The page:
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The Euphorians, which is on this year’s Edmonton Fringe program, sold out before any reviews of it showed up on Twitter.

Matt Busby

On Wednesday, an Edmonton property development company called Maclab hosted an outdoor party. Guests in dresses and suits drank wine and beer for an hour. When it was time, they filed past buskers eating fire and hipsters eating green onion cakes into an old fire hall to watch a local troupe of seven actors perform Terence Rattigan's heartbreaking The Deep Blue Sea.

Maclab wasn't the only business to use this year's Fringe Festival as a client reward and humanizing social occasion.

What's a green onion cake? It's an Edmonton thing, like the Fringe.

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The North American Fringe theatre movement began in that fire hall, now called the Varscona Theatre, during a recession. A producer named Brian Paisley with a $50,000 grant decided to open up the crummy, empty spaces in Old Strathcona to artists. Or people who wanted to be artists. Anyone, really.

In 1982, the Edmonton event – modelled on the famed Edinburgh Fringe – attracted 7,500 theatre-goers, double what organizers had imagined. Last year, almost 750,000 people attended, and 117,000 of them bought tickets to indoor shows.

This year, there are 53 venues. Only a few of them are actual theatres. The rest are bars, churches, stores, schools, Masonic lodges, teahouses and hotels. There's a ghost story on a streetcar that crosses the High Level Bridge. Another is in a shipping container called a sea can. It's about a sea can.

Plenty of cities have Fringe festivals based on the Edmonton model. For the artists, it's much cheaper than in Scotland; the festival here takes care of much of the costs. Even so, a typical Fringe show has become a balance-sheet equation more than an artistic expression. A sold-out solo act that tours the summer Fringe circuit is a lucrative endeavour. It's why some critics dismiss the Fringe: For some performers, it's become a venue for safe half-efforts, a collection of lazy monologues and stand-up acts.

For much of its civic history, Edmonton was isolated. It's not the coldest big city, but it is the farthest north. This encouraged, even forced, invention. Edmontonians had to make their own fun, their own jobs. Canada's largest construction and architecture firms, social ventures such as the food bank, massively successful restaurant chains, a world-beater video-game developer and the finest artisan yo-yo string – these enterprises began as the Fringe did: with a few people, an idea, and a spirit of urban barn-raising that comes from being far away from the great machines of industry and culture.

There are plenty of touring solo acts at this year's Edmonton Fringe, but only a few of them are local. The fringe around the Fringe is a collection of wild, ambitious plays with ensemble casts connected to theatre companies that compete for audiences all year. Many of them are new works written by Edmonton playwrights who are – like the green onion cake – adored primarily by Edmontonians.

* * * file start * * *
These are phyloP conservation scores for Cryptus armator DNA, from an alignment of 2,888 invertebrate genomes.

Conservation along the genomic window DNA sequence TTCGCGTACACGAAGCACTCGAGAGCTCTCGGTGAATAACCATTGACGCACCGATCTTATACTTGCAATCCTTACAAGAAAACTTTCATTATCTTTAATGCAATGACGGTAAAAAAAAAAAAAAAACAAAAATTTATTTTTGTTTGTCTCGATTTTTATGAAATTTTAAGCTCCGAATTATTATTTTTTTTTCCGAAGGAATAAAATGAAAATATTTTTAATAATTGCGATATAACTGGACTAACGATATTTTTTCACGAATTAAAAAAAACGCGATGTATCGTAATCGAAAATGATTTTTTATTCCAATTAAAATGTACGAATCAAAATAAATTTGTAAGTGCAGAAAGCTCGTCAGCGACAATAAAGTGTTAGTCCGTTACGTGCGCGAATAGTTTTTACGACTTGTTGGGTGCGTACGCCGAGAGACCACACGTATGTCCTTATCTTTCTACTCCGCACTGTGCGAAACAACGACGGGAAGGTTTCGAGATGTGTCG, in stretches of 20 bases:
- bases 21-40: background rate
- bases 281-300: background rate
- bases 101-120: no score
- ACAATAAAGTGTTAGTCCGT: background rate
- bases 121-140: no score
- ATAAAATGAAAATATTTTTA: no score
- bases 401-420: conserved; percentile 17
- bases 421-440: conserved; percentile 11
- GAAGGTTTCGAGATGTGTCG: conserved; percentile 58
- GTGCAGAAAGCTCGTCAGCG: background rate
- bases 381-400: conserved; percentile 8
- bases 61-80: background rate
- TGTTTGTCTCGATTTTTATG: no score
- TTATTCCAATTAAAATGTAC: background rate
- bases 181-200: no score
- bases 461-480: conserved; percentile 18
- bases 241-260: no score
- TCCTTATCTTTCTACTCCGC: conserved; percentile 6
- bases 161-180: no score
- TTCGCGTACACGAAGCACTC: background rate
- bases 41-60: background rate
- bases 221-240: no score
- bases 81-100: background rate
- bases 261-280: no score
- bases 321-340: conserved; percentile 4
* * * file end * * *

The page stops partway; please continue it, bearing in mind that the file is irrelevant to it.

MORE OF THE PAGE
Stewart Lemoine, a celebrity in this city, sold out his latest work, The Euphorians, before any reviews showed up on Twitter. It has a cast of six. The festival also features a large musical about former Alberta premier Bible Bill Aberhart. Other shows are about serial killers, dinosaurs. There are probably 30 people in Edmonton's theatrical star system who could have made thousands of dollars each this week by standing on a stage and talking about their funny-sad-triumphant childhoods or family immigration stories. Instead, most of them are involved in actual plays.

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Mordecai Richler once called Edmonton "Canada's boiler room." He lived here in the spring of 1984, creating a doomed musical version of The Apprenticeship of Duddy Kravitz for the Citadel Theatre. It premiered before it was ready and died long before it arrived on Broadway. Edmontonians were hurt by the phrase, but Richler wasn't far off. At its best, the city is a workshop, a lab, an unusually good place to try and fail and try again. Not that anything should go to Broadway before it's ready.

Edmonton has a poor reputation, mostly because people who live here don't know how to talk about it. They have a gag reflex about phrases like "world-class." Its sister down the highway has a central theme, a single large industry, and people who keenly fill out "livable city" surveys. During their defining festival, Calgarians go for pancake breakfasts in cowboy hats. Edmonton has green onion cakes, beer and plays about ruined lovers.

But the Fringe, and the spirit of it, is the best expression of what makes Edmonton Edmonton, in the arts and in business. It's a guiding metaphor: Anyone can put on a show. Duddy would like it here these days. Reinventing or saving the fringiness at the heart of the North American Fringe movement, making the artistic impulse as powerful as the economic model, is an Edmonton problem to solve.

The Citadel, Canada's largest regional theatre, is the big lab across the river. Bob Baker, artistic director of the Citadel, and Ken Bautista, chief executive of an entrepreneurial hub called Startup Edmonton, recently launched an initiative called Theatre Edmonton. It is designed to accelerate what the Fringe, at its best, is already doing: building something extraordinary here and, when it's good enough, taking it to the world.

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